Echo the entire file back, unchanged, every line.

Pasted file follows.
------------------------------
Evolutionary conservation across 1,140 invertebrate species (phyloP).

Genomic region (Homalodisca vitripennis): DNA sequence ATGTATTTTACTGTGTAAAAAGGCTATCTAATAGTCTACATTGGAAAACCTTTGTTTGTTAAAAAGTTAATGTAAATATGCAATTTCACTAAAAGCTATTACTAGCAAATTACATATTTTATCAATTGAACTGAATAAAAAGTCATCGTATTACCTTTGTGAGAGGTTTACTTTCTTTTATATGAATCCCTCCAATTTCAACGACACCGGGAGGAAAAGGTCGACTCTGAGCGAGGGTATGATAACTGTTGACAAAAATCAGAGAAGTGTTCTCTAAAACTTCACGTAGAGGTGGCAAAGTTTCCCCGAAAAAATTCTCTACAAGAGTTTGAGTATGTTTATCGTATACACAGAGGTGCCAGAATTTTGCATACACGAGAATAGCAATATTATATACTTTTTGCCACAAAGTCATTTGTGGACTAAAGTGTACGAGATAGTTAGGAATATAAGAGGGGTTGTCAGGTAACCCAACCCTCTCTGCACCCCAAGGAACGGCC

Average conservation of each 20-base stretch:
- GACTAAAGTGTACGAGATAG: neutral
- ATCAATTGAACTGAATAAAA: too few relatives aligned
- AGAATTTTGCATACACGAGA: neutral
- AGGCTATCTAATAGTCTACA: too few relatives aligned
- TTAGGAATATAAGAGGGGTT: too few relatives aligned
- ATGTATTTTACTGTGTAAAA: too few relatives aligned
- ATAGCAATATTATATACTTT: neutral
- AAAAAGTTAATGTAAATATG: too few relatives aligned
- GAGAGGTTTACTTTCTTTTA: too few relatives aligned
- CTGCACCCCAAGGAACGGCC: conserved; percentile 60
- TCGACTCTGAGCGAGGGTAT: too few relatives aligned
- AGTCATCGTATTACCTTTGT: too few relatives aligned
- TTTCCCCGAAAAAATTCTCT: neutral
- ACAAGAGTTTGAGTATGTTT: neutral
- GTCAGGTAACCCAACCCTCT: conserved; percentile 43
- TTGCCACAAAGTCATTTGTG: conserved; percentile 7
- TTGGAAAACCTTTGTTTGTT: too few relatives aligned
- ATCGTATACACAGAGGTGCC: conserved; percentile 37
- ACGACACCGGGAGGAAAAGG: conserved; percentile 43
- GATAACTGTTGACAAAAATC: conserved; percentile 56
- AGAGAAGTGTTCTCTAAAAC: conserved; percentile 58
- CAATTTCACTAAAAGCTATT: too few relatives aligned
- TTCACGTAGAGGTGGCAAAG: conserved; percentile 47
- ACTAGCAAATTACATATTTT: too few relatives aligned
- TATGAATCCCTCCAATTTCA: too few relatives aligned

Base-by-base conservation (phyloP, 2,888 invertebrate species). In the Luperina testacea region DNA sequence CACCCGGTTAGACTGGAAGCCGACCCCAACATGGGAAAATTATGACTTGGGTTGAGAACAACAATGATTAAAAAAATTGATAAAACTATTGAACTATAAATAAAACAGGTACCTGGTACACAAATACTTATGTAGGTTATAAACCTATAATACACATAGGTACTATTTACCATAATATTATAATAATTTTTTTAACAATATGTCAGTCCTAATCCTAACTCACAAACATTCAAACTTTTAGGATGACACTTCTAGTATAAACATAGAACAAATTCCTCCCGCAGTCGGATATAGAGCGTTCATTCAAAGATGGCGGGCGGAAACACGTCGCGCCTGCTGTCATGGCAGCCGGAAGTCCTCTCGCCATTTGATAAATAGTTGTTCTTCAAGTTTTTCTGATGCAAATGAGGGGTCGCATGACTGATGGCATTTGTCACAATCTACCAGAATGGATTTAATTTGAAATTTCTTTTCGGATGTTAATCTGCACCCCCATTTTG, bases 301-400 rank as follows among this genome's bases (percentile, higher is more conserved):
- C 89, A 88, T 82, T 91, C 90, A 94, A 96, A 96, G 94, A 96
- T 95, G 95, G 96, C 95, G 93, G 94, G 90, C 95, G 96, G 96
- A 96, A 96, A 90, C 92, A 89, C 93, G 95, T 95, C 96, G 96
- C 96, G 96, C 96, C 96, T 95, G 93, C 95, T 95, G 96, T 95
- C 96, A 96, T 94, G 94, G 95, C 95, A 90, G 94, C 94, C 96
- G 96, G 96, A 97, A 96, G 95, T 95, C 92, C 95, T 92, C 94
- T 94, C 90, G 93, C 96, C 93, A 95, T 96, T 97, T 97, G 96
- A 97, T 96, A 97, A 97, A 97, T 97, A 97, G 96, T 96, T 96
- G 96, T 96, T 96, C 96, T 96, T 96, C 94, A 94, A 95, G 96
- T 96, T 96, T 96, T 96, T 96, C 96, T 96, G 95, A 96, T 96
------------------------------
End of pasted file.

Evolutionary conservation across 1,140 invertebrate species (phyloP).

Genomic region (Homalodisca vitripennis): DNA sequence ATGTATTTTACTGTGTAAAAAGGCTATCTAATAGTCTACATTGGAAAACCTTTGTTTGTTAAAAAGTTAATGTAAATATGCAATTTCACTAAAAGCTATTACTAGCAAATTACATATTTTATCAATTGAACTGAATAAAAAGTCATCGTATTACCTTTGTGAGAGGTTTACTTTCTTTTATATGAATCCCTCCAATTTCAACGACACCGGGAGGAAAAGGTCGACTCTGAGCGAGGGTATGATAACTGTTGACAAAAATCAGAGAAGTGTTCTCTAAAACTTCACGTAGAGGTGGCAAAGTTTCCCCGAAAAAATTCTCTACAAGAGTTTGAGTATGTTTATCGTATACACAGAGGTGCCAGAATTTTGCATACACGAGAATAGCAATATTATATACTTTTTGCCACAAAGTCATTTGTGGACTAAAGTGTACGAGATAGTTAGGAATATAAGAGGGGTTGTCAGGTAACCCAACCCTCTCTGCACCCCAAGGAACGGCC

Average conservation of each 20-base stretch:
- GACTAAAGTGTACGAGATAG: neutral
- ATCAATTGAACTGAATAAAA: too few relatives aligned
- AGAATTTTGCATACACGAGA: neutral
- AGGCTATCTAATAGTCTACA: too few relatives aligned
- TTAGGAATATAAGAGGGGTT: too few relatives aligned
- ATGTATTTTACTGTGTAAAA: too few relatives aligned
- ATAGCAATATTATATACTTT: neutral
- AAAAAGTTAATGTAAATATG: too few relatives aligned
- GAGAGGTTTACTTTCTTTTA: too few relatives aligned
- CTGCACCCCAAGGAACGGCC: conserved; percentile 60
- TCGACTCTGAGCGAGGGTAT: too few relatives aligned
- AGTCATCGTATTACCTTTGT: too few relatives aligned
- TTTCCCCGAAAAAATTCTCT: neutral
- ACAAGAGTTTGAGTATGTTT: neutral
- GTCAGGTAACCCAACCCTCT: conserved; percentile 43
- TTGCCACAAAGTCATTTGTG: conserved; percentile 7
- TTGGAAAACCTTTGTTTGTT: too few relatives aligned
- ATCGTATACACAGAGGTGCC: conserved; percentile 37
- ACGACACCGGGAGGAAAAGG: conserved; percentile 43
- GATAACTGTTGACAAAAATC: conserved; percentile 56
- AGAGAAGTGTTCTCTAAAAC: conserved; percentile 58
- CAATTTCACTAAAAGCTATT: too few relatives aligned
- TTCACGTAGAGGTGGCAAAG: conserved; percentile 47
- ACTAGCAAATTACATATTTT: too few relatives aligned
- TATGAATCCCTCCAATTTCA: too few relatives aligned

Base-by-base conservation (phyloP, 2,888 invertebrate species). In the Luperina testacea region DNA sequence CACCCGGTTAGACTGGAAGCCGACCCCAACATGGGAAAATTATGACTTGGGTTGAGAACAACAATGATTAAAAAAATTGATAAAACTATTGAACTATAAATAAAACAGGTACCTGGTACACAAATACTTATGTAGGTTATAAACCTATAATACACATAGGTACTATTTACCATAATATTATAATAATTTTTTTAACAATATGTCAGTCCTAATCCTAACTCACAAACATTCAAACTTTTAGGATGACACTTCTAGTATAAACATAGAACAAATTCCTCCCGCAGTCGGATATAGAGCGTTCATTCAAAGATGGCGGGCGGAAACACGTCGCGCCTGCTGTCATGGCAGCCGGAAGTCCTCTCGCCATTTGATAAATAGTTGTTCTTCAAGTTTTTCTGATGCAAATGAGGGGTCGCATGACTGATGGCATTTGTCACAATCTACCAGAATGGATTTAATTTGAAATTTCTTTTCGGATGTTAATCTGCACCCCCATTTTG, bases 301-400 rank as follows among this genome's bases (percentile, higher is more conserved):
- C 89, A 88, T 82, T 91, C 90, A 94, A 96, A 96, G 94, A 96
- T 95, G 95, G 96, C 95, G 93, G 94, G 90, C 95, G 96, G 96
- A 96, A 96, A 90, C 92, A 89, C 93, G 95, T 95, C 96, G 96
- C 96, G 96, C 96, C 96, T 95, G 93, C 95, T 95, G 96, T 95
- C 96, A 96, T 94, G 94, G 95, C 95, A 90, G 94, C 94, C 96
- G 96, G 96, A 97, A 96, G 95, T 95, C 92, C 95, T 92, C 94
- T 94, C 90, G 93, C 96, C 93, A 95, T 96, T 97, T 97, G 96
- A 97, T 96, A 97, A 97, A 97, T 97, A 97, G 96, T 96, T 96
- G 96, T 96, T 96, C 96, T 96, T 96, C 94, A 94, A 95, G 96
- T 96, T 96, T 96, T 96, T 96, C 96, T 96, G 95, A 96, T 96